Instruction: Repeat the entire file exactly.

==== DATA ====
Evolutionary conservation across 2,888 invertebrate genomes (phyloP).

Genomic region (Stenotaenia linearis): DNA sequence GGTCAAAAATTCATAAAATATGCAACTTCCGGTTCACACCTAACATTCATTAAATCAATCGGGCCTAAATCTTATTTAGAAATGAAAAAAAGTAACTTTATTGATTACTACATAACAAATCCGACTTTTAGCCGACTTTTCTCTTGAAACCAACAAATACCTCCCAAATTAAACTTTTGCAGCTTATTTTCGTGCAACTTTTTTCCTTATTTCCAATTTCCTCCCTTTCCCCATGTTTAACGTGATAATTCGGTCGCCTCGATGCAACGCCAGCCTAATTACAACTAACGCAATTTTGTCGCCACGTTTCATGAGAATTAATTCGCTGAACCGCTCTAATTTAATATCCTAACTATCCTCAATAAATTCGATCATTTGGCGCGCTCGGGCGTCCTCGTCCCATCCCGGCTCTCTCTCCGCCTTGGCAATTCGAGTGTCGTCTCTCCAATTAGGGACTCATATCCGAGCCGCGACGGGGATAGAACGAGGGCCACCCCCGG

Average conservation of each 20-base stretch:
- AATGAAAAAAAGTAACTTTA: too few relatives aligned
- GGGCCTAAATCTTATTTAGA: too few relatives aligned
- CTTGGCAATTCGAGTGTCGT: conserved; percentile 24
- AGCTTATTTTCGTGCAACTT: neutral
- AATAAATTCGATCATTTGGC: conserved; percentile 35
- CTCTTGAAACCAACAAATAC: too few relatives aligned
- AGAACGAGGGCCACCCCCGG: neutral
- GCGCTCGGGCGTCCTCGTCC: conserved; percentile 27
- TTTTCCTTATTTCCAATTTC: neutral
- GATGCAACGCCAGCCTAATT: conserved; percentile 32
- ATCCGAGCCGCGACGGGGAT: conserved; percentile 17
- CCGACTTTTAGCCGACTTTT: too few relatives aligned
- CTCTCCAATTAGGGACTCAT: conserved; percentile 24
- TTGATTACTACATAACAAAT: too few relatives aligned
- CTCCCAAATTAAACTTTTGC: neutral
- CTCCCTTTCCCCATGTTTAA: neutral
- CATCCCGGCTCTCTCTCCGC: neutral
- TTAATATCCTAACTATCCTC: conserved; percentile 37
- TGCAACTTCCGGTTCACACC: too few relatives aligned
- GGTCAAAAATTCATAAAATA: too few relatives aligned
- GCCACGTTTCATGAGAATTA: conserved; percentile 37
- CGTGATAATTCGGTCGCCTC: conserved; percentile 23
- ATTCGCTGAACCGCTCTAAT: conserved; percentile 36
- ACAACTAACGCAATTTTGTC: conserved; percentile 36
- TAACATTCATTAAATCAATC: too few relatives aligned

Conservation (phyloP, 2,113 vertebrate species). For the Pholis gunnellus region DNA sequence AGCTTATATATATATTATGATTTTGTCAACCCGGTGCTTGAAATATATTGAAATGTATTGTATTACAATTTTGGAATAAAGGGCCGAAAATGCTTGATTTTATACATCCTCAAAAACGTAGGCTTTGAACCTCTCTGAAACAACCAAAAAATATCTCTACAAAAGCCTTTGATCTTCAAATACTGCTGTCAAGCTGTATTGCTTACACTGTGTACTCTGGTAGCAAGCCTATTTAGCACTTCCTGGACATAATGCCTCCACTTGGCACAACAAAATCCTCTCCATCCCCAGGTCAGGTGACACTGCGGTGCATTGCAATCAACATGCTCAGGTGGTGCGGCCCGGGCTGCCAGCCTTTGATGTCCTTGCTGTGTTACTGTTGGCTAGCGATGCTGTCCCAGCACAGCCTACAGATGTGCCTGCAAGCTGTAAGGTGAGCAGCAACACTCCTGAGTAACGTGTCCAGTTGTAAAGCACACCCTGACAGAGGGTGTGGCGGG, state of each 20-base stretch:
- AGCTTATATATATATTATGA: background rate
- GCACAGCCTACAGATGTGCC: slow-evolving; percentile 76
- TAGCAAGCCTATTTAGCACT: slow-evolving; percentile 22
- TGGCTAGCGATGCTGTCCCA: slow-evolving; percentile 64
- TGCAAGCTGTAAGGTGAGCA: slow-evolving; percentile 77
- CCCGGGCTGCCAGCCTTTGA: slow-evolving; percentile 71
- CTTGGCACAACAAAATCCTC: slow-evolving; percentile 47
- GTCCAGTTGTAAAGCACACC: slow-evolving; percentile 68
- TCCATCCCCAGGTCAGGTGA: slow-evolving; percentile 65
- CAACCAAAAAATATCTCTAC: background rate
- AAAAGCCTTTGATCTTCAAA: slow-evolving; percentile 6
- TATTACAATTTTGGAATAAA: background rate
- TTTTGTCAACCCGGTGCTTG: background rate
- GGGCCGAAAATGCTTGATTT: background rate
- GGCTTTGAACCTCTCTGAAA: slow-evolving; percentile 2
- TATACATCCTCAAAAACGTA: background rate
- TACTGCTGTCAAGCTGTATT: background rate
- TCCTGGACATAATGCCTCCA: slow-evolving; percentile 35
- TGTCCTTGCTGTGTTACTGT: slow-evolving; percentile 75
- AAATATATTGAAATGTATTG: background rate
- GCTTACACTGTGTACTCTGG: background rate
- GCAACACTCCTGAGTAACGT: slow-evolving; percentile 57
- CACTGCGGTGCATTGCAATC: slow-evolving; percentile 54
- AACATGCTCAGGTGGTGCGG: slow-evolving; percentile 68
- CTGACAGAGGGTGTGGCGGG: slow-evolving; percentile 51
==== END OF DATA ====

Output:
Evolutionary conservation across 2,888 invertebrate genomes (phyloP).

Genomic region (Stenotaenia linearis): DNA sequence GGTCAAAAATTCATAAAATATGCAACTTCCGGTTCACACCTAACATTCATTAAATCAATCGGGCCTAAATCTTATTTAGAAATGAAAAAAAGTAACTTTATTGATTACTACATAACAAATCCGACTTTTAGCCGACTTTTCTCTTGAAACCAACAAATACCTCCCAAATTAAACTTTTGCAGCTTATTTTCGTGCAACTTTTTTCCTTATTTCCAATTTCCTCCCTTTCCCCATGTTTAACGTGATAATTCGGTCGCCTCGATGCAACGCCAGCCTAATTACAACTAACGCAATTTTGTCGCCACGTTTCATGAGAATTAATTCGCTGAACCGCTCTAATTTAATATCCTAACTATCCTCAATAAATTCGATCATTTGGCGCGCTCGGGCGTCCTCGTCCCATCCCGGCTCTCTCTCCGCCTTGGCAATTCGAGTGTCGTCTCTCCAATTAGGGACTCATATCCGAGCCGCGACGGGGATAGAACGAGGGCCACCCCCGG

Average conservation of each 20-base stretch:
- AATGAAAAAAAGTAACTTTA: too few relatives aligned
- GGGCCTAAATCTTATTTAGA: too few relatives aligned
- CTTGGCAATTCGAGTGTCGT: conserved; percentile 24
- AGCTTATTTTCGTGCAACTT: neutral
- AATAAATTCGATCATTTGGC: conserved; percentile 35
- CTCTTGAAACCAACAAATAC: too few relatives aligned
- AGAACGAGGGCCACCCCCGG: neutral
- GCGCTCGGGCGTCCTCGTCC: conserved; percentile 27
- TTTTCCTTATTTCCAATTTC: neutral
- GATGCAACGCCAGCCTAATT: conserved; percentile 32
- ATCCGAGCCGCGACGGGGAT: conserved; percentile 17
- CCGACTTTTAGCCGACTTTT: too few relatives aligned
- CTCTCCAATTAGGGACTCAT: conserved; percentile 24
- TTGATTACTACATAACAAAT: too few relatives aligned
- CTCCCAAATTAAACTTTTGC: neutral
- CTCCCTTTCCCCATGTTTAA: neutral
- CATCCCGGCTCTCTCTCCGC: neutral
- TTAATATCCTAACTATCCTC: conserved; percentile 37
- TGCAACTTCCGGTTCACACC: too few relatives aligned
- GGTCAAAAATTCATAAAATA: too few relatives aligned
- GCCACGTTTCATGAGAATTA: conserved; percentile 37
- CGTGATAATTCGGTCGCCTC: conserved; percentile 23
- ATTCGCTGAACCGCTCTAAT: conserved; percentile 36
- ACAACTAACGCAATTTTGTC: conserved; percentile 36
- TAACATTCATTAAATCAATC: too few relatives aligned

Conservation (phyloP, 2,113 vertebrate species). For the Pholis gunnellus region DNA sequence AGCTTATATATATATTATGATTTTGTCAACCCGGTGCTTGAAATATATTGAAATGTATTGTATTACAATTTTGGAATAAAGGGCCGAAAATGCTTGATTTTATACATCCTCAAAAACGTAGGCTTTGAACCTCTCTGAAACAACCAAAAAATATCTCTACAAAAGCCTTTGATCTTCAAATACTGCTGTCAAGCTGTATTGCTTACACTGTGTACTCTGGTAGCAAGCCTATTTAGCACTTCCTGGACATAATGCCTCCACTTGGCACAACAAAATCCTCTCCATCCCCAGGTCAGGTGACACTGCGGTGCATTGCAATCAACATGCTCAGGTGGTGCGGCCCGGGCTGCCAGCCTTTGATGTCCTTGCTGTGTTACTGTTGGCTAGCGATGCTGTCCCAGCACAGCCTACAGATGTGCCTGCAAGCTGTAAGGTGAGCAGCAACACTCCTGAGTAACGTGTCCAGTTGTAAAGCACACCCTGACAGAGGGTGTGGCGGG, state of each 20-base stretch:
- AGCTTATATATATATTATGA: background rate
- GCACAGCCTACAGATGTGCC: slow-evolving; percentile 76
- TAGCAAGCCTATTTAGCACT: slow-evolving; percentile 22
- TGGCTAGCGATGCTGTCCCA: slow-evolving; percentile 64
- TGCAAGCTGTAAGGTGAGCA: slow-evolving; percentile 77
- CCCGGGCTGCCAGCCTTTGA: slow-evolving; percentile 71
- CTTGGCACAACAAAATCCTC: slow-evolving; percentile 47
- GTCCAGTTGTAAAGCACACC: slow-evolving; percentile 68
- TCCATCCCCAGGTCAGGTGA: slow-evolving; percentile 65
- CAACCAAAAAATATCTCTAC: background rate
- AAAAGCCTTTGATCTTCAAA: slow-evolving; percentile 6
- TATTACAATTTTGGAATAAA: background rate
- TTTTGTCAACCCGGTGCTTG: background rate
- GGGCCGAAAATGCTTGATTT: background rate
- GGCTTTGAACCTCTCTGAAA: slow-evolving; percentile 2
- TATACATCCTCAAAAACGTA: background rate
- TACTGCTGTCAAGCTGTATT: background rate
- TCCTGGACATAATGCCTCCA: slow-evolving; percentile 35
- TGTCCTTGCTGTGTTACTGT: slow-evolving; percentile 75
- AAATATATTGAAATGTATTG: background rate
- GCTTACACTGTGTACTCTGG: background rate
- GCAACACTCCTGAGTAACGT: slow-evolving; percentile 57
- CACTGCGGTGCATTGCAATC: slow-evolving; percentile 54
- AACATGCTCAGGTGGTGCGG: slow-evolving; percentile 68
- CTGACAGAGGGTGTGGCGGG: slow-evolving; percentile 51